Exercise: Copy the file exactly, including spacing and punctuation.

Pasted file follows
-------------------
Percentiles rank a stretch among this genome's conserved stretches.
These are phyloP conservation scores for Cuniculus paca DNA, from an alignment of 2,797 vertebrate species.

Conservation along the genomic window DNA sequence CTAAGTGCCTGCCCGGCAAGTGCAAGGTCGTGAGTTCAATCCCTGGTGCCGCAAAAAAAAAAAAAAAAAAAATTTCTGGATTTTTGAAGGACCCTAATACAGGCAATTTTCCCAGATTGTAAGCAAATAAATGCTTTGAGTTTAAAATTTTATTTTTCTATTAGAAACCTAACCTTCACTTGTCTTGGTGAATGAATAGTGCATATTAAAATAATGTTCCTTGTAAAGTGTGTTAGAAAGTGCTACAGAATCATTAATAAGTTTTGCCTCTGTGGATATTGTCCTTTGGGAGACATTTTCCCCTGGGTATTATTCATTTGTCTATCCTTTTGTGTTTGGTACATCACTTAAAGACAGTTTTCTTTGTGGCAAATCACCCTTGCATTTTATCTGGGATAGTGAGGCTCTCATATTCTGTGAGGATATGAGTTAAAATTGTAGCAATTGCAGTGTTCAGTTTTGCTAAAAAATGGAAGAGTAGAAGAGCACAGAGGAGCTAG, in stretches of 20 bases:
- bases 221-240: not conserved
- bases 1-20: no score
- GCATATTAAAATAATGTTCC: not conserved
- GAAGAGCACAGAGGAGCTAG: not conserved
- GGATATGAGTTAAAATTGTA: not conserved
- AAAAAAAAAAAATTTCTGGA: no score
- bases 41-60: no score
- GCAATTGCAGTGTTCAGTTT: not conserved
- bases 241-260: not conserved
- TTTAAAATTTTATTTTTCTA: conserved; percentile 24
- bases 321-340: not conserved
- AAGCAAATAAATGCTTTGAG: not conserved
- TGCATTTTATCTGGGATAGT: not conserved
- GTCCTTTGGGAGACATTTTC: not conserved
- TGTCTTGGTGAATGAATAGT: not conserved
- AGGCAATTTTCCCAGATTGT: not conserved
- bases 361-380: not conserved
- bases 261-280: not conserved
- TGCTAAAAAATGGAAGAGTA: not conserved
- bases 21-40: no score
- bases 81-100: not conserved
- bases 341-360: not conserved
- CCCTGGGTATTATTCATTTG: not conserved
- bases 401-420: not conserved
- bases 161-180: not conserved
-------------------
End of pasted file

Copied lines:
Percentiles rank a stretch among this genome's conserved stretches.
These are phyloP conservation scores for Cuniculus paca DNA, from an alignment of 2,797 vertebrate species.

Conservation along the genomic window DNA sequence CTAAGTGCCTGCCCGGCAAGTGCAAGGTCGTGAGTTCAATCCCTGGTGCCGCAAAAAAAAAAAAAAAAAAAATTTCTGGATTTTTGAAGGACCCTAATACAGGCAATTTTCCCAGATTGTAAGCAAATAAATGCTTTGAGTTTAAAATTTTATTTTTCTATTAGAAACCTAACCTTCACTTGTCTTGGTGAATGAATAGTGCATATTAAAATAATGTTCCTTGTAAAGTGTGTTAGAAAGTGCTACAGAATCATTAATAAGTTTTGCCTCTGTGGATATTGTCCTTTGGGAGACATTTTCCCCTGGGTATTATTCATTTGTCTATCCTTTTGTGTTTGGTACATCACTTAAAGACAGTTTTCTTTGTGGCAAATCACCCTTGCATTTTATCTGGGATAGTGAGGCTCTCATATTCTGTGAGGATATGAGTTAAAATTGTAGCAATTGCAGTGTTCAGTTTTGCTAAAAAATGGAAGAGTAGAAGAGCACAGAGGAGCTAG, in stretches of 20 bases:
- bases 221-240: not conserved
- bases 1-20: no score
- GCATATTAAAATAATGTTCC: not conserved
- GAAGAGCACAGAGGAGCTAG: not conserved
- GGATATGAGTTAAAATTGTA: not conserved
- AAAAAAAAAAAATTTCTGGA: no score
- bases 41-60: no score
- GCAATTGCAGTGTTCAGTTT: not conserved
- bases 241-260: not conserved
- TTTAAAATTTTATTTTTCTA: conserved; percentile 24
- bases 321-340: not conserved
- AAGCAAATAAATGCTTTGAG: not conserved
- TGCATTTTATCTGGGATAGT: not conserved
- GTCCTTTGGGAGACATTTTC: not conserved
- TGTCTTGGTGAATGAATAGT: not conserved
- AGGCAATTTTCCCAGATTGT: not conserved
- bases 361-380: not conserved
- bases 261-280: not conserved
- TGCTAAAAAATGGAAGAGTA: not conserved
- bases 21-40: no score
- bases 81-100: not conserved
- bases 341-360: not conserved
- CCCTGGGTATTATTCATTTG: not conserved
- bases 401-420: not conserved
- bases 161-180: not conserved